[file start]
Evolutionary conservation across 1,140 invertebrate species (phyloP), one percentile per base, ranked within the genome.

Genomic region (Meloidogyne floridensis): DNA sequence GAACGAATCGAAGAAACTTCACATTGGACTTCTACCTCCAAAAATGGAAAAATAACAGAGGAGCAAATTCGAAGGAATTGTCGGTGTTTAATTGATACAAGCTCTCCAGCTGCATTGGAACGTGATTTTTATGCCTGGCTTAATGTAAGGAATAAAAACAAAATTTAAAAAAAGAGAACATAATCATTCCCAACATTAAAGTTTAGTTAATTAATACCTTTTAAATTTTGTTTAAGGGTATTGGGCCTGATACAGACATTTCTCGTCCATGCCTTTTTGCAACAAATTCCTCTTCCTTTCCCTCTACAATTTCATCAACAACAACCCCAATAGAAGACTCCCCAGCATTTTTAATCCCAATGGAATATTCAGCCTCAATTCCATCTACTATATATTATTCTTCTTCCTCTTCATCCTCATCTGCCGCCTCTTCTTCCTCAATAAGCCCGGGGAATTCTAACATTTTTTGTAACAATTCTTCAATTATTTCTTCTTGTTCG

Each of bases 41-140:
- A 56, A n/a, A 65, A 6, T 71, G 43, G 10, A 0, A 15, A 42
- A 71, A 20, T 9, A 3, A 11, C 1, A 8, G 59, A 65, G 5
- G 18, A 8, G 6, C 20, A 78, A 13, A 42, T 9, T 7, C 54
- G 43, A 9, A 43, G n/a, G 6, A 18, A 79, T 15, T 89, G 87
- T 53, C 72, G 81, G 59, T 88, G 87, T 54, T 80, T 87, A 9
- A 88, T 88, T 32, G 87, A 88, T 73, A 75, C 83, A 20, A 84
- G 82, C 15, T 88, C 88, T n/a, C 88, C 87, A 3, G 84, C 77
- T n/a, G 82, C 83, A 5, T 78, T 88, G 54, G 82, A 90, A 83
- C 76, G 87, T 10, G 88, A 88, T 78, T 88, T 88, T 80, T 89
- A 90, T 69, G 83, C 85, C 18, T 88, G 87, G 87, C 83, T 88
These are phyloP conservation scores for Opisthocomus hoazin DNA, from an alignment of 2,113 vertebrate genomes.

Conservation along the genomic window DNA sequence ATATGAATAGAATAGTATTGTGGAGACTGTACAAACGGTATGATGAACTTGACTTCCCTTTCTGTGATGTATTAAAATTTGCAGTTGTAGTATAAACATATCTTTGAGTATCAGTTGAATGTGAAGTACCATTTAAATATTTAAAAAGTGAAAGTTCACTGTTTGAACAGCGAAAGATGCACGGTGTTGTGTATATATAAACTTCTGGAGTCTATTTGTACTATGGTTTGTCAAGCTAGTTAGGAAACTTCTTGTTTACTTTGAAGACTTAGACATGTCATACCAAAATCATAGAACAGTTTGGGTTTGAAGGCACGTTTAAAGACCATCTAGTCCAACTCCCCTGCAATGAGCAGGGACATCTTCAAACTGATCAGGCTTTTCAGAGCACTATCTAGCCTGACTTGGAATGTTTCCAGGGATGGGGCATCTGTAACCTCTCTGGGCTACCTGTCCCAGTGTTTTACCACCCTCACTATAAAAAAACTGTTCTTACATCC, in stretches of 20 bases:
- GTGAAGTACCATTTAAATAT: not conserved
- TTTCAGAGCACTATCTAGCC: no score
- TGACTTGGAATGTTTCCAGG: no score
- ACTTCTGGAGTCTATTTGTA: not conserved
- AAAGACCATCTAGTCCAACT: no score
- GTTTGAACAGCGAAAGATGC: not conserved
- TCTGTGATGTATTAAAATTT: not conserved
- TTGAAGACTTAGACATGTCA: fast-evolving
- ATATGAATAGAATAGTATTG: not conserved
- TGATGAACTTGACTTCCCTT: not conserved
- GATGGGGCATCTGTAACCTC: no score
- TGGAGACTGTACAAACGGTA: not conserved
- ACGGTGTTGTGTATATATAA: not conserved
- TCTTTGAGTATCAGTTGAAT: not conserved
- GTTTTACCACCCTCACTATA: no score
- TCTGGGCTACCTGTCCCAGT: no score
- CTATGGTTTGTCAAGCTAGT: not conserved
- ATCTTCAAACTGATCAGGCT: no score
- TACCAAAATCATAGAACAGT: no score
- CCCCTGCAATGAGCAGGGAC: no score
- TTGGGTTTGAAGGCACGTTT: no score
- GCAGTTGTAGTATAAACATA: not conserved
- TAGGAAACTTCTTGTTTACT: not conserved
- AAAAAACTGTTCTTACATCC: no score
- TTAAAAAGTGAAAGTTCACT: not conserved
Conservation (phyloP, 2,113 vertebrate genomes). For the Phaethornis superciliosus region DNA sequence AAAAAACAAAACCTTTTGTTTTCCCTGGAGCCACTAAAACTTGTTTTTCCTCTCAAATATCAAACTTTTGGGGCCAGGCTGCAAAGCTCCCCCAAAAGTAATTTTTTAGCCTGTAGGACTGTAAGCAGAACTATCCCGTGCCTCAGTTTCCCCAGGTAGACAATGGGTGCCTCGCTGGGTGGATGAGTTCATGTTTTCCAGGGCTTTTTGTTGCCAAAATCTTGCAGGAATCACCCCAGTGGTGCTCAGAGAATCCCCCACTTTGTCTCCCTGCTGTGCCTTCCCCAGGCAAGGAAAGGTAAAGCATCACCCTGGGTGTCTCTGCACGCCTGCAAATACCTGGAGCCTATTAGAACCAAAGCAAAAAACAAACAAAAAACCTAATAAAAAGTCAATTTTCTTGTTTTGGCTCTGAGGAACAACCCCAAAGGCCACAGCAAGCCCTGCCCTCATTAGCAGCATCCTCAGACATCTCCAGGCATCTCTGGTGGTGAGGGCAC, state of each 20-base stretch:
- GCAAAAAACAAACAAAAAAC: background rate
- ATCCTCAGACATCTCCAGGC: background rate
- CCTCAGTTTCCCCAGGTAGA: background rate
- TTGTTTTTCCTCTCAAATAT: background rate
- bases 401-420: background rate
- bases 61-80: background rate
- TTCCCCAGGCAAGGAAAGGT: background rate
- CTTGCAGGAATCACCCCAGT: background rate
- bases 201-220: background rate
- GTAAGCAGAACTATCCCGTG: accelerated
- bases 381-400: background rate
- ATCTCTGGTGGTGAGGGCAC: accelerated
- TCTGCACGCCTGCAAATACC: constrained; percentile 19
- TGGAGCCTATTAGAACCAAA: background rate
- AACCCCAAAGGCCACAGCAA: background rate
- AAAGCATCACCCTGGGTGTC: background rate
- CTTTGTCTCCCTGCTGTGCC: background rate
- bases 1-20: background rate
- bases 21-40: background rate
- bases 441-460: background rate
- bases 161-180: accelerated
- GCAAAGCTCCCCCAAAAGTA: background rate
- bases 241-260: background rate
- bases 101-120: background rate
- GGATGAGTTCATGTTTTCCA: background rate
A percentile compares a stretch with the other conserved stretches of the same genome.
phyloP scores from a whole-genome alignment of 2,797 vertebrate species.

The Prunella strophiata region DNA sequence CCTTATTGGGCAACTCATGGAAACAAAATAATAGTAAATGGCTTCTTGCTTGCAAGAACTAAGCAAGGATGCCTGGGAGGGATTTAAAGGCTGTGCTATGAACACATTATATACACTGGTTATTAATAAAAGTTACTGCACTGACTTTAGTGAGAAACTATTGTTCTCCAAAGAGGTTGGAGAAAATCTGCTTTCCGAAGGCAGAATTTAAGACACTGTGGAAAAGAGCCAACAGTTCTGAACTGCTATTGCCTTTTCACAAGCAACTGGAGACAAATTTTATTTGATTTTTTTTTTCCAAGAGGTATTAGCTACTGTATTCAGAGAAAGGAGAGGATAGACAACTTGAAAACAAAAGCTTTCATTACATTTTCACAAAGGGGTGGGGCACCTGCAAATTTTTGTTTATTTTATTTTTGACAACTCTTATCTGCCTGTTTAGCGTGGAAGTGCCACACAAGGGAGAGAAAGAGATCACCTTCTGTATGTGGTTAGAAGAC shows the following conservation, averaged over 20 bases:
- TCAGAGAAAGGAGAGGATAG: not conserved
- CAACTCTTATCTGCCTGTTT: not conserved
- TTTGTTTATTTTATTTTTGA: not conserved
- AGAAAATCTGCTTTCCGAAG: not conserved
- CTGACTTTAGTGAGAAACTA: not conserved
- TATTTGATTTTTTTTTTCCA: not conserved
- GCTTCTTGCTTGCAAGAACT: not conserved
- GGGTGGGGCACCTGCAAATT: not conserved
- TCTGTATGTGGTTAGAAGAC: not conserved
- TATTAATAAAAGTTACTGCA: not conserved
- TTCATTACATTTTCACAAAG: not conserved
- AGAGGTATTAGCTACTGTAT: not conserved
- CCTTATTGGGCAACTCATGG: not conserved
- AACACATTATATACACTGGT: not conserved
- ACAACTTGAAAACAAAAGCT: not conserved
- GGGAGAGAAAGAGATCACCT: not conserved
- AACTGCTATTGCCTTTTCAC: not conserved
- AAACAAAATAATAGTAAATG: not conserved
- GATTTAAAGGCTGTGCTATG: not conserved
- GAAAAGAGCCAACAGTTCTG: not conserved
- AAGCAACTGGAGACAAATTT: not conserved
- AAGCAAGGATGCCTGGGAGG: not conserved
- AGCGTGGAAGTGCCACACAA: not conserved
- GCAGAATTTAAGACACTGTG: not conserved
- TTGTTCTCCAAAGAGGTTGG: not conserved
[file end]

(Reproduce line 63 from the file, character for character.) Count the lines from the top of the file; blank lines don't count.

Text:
- GCAAAGCTCCCCCAAAAGTA: background rate